Oscar Best Actress winner from the year you were born
In the over 90-year history of the Academy Awards, the Best Actress category has illuminated the finest examples of the acting craft, as well as the charge and challenge of nominating just a few women in an industry that offers unequal opportunities.
This year, those inequalities—among other industry indoctrinated problems—will likely make their way to the stage in monologues and speeches as we’ve witnessed in this year’s other awards shows.
In 2018, nominees Sally Hawkins for “The Shape of Water”, the eventual winner Frances McDormand for “Three Billboards Outside Ebbing, Missouri”, Margot Robbie for “I, Tonya”, Saoirse Ronan for “Lady Bird”, and Meryl Streep for “The Post” made statements about the female experience in the worlds they entered in the films and the world in which they live off-screen. Nominees for the 2020 awards haven’t been released yet, but frontrunners include Renee Zellweger in "Judy," Scarlett Johansson in “Marriage Story,” Saoirse Ronan from “Little Women,” Charlize Theron in “Bombshell,” and Alfre Woodard’s turn in “Clemency.”
Not coincidentally, the roles for which actresses are nominated are reflective of social movements, deep emotional experiences, remarkable personalities, and occasionally a universal sense of humor.
Before the next woman is added to this prestigious list on Feb. 9, 2020, here’s a look back at all the Best Actress winners since the first Academy Awards ceremony.
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1928: Janet Gaynor
- Movie: "7th Heaven," "Sunrise: A Song of Two Humans," and "Street Angel"
Not only was Janet Gaynor the first actress to win this award, she was also the only actress to win a single Oscar for multiple roles. As one of the biggest silent films stars of the time, Gaynor's Best Actress win recognized her work in "7th Heaven," “Sunrise: A Song of Two Humans,” and “Street Angel.” Gaynor was able to successfully transition her career to "talkies," and retired at the height of her success at age 33 to start a family.
1929: Mary Pickford
- Movie: "Coquette"
America’s Sweetheart was a Canadian theater actress who took the silent film industry firmly in hand from the minute she landed in Hollywood. Mary Pickford co-produced “Coquette”—her first talkie—which was distributed through United Artists, a company she founded with other power players Charlie Chaplin, Douglas Fairbanks, and D.W. Griffith. Out of the 36 co-founders of the Academy of Motion Picture Arts and Sciences, Pickford was the only female.
1930: Norma Shearer
- Movie: "The Divorcee"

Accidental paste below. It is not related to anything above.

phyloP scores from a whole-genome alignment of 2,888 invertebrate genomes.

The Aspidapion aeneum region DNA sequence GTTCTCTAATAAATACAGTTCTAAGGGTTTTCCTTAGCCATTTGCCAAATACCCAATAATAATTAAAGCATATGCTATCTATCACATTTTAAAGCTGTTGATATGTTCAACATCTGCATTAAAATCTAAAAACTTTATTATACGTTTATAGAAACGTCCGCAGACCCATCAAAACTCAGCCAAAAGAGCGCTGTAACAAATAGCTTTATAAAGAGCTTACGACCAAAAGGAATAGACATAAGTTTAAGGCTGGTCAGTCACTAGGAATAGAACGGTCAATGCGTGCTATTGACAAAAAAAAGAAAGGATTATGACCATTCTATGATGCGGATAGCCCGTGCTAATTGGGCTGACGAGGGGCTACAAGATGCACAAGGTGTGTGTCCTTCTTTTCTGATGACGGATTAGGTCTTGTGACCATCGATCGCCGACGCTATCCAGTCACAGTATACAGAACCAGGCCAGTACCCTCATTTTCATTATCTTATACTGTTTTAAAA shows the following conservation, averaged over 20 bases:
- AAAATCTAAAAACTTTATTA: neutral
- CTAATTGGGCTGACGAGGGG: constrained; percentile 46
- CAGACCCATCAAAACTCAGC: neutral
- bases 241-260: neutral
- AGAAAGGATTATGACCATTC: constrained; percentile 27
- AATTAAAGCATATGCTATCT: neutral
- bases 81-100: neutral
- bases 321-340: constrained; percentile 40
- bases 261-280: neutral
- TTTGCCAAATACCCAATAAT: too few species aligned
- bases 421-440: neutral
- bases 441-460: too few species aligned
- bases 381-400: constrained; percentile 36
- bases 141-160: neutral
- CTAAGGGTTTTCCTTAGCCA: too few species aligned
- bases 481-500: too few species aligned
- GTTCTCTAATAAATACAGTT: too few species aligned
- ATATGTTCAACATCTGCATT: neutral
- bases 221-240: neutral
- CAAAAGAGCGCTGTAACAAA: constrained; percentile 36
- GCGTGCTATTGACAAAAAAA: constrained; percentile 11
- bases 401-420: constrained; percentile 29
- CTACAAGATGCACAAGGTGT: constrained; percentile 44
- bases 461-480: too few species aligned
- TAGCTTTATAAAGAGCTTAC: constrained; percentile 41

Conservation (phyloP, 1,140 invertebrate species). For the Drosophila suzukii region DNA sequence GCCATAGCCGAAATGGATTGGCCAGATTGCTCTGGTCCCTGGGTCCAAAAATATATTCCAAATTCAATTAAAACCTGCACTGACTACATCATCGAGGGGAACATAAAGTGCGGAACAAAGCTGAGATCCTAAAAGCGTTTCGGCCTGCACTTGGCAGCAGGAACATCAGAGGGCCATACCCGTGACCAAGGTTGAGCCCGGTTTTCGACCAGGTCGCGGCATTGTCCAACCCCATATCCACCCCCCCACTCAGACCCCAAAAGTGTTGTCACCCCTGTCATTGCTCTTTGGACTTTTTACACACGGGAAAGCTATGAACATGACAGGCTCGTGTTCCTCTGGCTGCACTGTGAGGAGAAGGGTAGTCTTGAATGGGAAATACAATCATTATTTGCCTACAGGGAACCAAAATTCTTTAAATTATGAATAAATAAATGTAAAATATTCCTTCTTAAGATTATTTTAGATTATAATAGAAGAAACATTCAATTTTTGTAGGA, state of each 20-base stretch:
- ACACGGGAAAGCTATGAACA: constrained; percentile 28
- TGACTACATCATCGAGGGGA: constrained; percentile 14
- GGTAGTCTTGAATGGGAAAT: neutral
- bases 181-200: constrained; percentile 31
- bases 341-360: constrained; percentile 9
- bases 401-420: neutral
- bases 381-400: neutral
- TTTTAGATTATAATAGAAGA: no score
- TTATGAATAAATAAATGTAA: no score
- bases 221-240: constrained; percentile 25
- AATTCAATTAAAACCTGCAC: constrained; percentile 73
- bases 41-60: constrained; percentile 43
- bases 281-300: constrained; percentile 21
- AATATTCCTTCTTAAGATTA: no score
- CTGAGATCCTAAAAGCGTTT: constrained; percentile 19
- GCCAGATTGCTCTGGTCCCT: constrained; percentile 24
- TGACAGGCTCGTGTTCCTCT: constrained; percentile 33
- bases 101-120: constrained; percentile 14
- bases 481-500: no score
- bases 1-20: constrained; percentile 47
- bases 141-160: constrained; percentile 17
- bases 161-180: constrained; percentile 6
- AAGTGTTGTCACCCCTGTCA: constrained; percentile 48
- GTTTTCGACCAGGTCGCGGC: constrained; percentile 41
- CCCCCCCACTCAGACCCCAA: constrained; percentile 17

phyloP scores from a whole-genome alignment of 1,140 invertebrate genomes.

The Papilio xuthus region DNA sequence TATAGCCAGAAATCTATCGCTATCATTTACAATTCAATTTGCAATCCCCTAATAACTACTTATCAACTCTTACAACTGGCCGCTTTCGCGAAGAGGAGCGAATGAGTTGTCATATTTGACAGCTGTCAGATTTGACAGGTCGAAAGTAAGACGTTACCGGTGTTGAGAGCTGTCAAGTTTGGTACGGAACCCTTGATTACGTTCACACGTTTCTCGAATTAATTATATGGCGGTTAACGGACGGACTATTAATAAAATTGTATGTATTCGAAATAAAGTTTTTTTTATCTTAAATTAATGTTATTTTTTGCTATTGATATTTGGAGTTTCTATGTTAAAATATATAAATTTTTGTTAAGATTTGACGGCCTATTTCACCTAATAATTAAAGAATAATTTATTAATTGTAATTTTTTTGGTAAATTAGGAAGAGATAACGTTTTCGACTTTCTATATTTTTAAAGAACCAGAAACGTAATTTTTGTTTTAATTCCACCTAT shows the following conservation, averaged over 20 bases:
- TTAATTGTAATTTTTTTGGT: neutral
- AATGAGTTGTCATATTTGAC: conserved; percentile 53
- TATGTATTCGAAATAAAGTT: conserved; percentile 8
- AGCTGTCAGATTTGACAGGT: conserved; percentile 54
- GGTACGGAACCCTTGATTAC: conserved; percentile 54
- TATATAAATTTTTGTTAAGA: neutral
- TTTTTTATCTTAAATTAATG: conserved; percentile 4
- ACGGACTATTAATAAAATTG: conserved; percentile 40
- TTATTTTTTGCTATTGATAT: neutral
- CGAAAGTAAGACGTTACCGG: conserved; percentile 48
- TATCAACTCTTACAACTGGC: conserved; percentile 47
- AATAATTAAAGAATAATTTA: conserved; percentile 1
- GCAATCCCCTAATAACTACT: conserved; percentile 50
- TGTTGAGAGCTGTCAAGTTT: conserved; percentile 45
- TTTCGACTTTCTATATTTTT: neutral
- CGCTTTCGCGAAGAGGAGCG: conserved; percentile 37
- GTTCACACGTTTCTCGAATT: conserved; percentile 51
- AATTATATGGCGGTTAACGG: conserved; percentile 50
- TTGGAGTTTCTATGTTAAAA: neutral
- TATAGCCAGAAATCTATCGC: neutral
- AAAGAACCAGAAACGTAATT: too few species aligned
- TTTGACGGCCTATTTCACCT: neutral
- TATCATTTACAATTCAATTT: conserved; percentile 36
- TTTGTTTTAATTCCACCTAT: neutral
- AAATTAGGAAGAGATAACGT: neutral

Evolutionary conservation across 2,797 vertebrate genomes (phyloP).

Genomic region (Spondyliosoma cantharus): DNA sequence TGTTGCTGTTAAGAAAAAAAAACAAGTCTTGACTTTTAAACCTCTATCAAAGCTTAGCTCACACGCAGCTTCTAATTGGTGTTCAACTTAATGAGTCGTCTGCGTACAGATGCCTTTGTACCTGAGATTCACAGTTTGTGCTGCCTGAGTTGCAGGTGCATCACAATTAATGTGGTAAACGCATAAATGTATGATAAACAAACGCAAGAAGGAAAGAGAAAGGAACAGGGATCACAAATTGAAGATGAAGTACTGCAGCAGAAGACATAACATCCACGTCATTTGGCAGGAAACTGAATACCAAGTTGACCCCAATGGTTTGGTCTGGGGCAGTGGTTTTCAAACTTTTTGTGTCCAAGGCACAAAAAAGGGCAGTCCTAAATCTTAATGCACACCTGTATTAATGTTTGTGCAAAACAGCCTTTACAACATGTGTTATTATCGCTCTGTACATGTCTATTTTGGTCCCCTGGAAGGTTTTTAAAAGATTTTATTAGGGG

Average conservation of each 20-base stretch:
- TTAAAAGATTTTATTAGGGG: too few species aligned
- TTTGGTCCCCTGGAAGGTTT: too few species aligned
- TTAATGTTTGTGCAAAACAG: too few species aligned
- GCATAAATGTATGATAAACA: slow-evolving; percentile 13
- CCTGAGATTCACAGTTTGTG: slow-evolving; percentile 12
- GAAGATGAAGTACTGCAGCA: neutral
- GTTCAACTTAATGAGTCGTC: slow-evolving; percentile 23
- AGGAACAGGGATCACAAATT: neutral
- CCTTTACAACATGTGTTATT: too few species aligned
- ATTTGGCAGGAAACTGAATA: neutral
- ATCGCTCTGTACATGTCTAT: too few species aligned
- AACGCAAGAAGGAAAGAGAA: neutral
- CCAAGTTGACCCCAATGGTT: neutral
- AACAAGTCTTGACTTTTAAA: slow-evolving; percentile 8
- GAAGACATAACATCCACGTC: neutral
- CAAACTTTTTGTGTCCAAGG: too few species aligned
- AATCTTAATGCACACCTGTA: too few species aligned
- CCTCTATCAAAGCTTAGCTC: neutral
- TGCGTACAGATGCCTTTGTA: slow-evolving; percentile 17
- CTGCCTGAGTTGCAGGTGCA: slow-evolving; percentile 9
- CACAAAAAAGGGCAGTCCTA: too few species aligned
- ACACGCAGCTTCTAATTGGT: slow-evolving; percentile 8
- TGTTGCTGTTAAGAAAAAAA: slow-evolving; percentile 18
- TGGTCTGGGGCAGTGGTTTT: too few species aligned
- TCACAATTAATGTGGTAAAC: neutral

Norma Shearer was a spitfire, taking roles that portrayed liberated, outspoken women. Before the censorship rules were enacted in Hollywood—the Pre-Code era—she explored sexual agency and messy relationships in “The Divorcee.” For her film work, and her examples off-screen, Shearer is considered an early feminist.
1931: Marie Dressler
- Movie: "Min and Bill"
Marie Dressler was a comedian and improviser who starred in the first-ever comedy film. Her career took a downturn in the 1920s, but she stayed active in theater until her career got a second wind. At the age of 63, she earned the gold statuette for the comedy-drama “Min and Bill.”
1932: Helen Hayes
- Movie: "The Sin of Madelon Claudet"
“The first lady of American theater” and EGOT achiever—a term coined for people who have won an Emmy, Grammy, Oscar, and Tony award—Helen Hayes made her sound film debut as the title character in “The Sin of Madelon Claudet.” It was was a melodramatic role; Madelon was a prisoner, prostitute, and single mom. Hayes spent more time back on the stage after leaving this substantive mark on film.
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1933: Katharine Hepburn
- Movie: "Morning Glory"
For her first of four Oscar wins, Katharine Hepburn plays an actress whose self-confidence is tested at every turn. Showing early signs of the style and assuredness that would anchor her legacy, Hepburn brought her stagecraft to the screen for this dramatic, true-to-life role. The part was initially meant for another actress but Hepburn lobbied and won it for herself.
1934: Claudette Colbert
- Movie: "It Happened One Night"
One of Hollywood’s most versatile actresses, Claudette Colbert was also one of its best paid. She negotiated her own high fee for “It Happened One Night” and assured that filming would be completed in time for her scheduled vacation. The movie dominated the Academy Awards in 1935 with five wins and is preserved in the National Film Registry.
1935: Bette Davis
- Movie: "Dangerous"
Roles for actresses playing actresses were the norm in Pre-Code films, and Bette Davis played one of the most damaged and redeemed in “Dangerous.” Her willingness to spend time in grit before the glamorous final act reflected in the daringness she showed throughout her celebrated career.
1936: Luise Rainer
- Movie: "The Great Ziegfeld"
“The Great Ziegfeld” was a glitter-costumed, highly soundtracked extravaganza. Though by today’s standards her role would have been considered for the Supporting Actress category, Luise Rainer’s heartfelt performance in just one standout dramatic scene won her the statuette. Exceeding everyone’s expectations turned out to be her thing.
1937: Luise Rainer
- Movie: "The Good Earth"
Luise Rainer returned to the winners’ podium for a second consecutive year for playing a Chinese servant in “The Good Earth.”
Discriminatory film code at the time opened up the role for Rainer, as race mixing prevented casting a Chinese actress to play opposite Paul Muni, the white actor cast as the husband.
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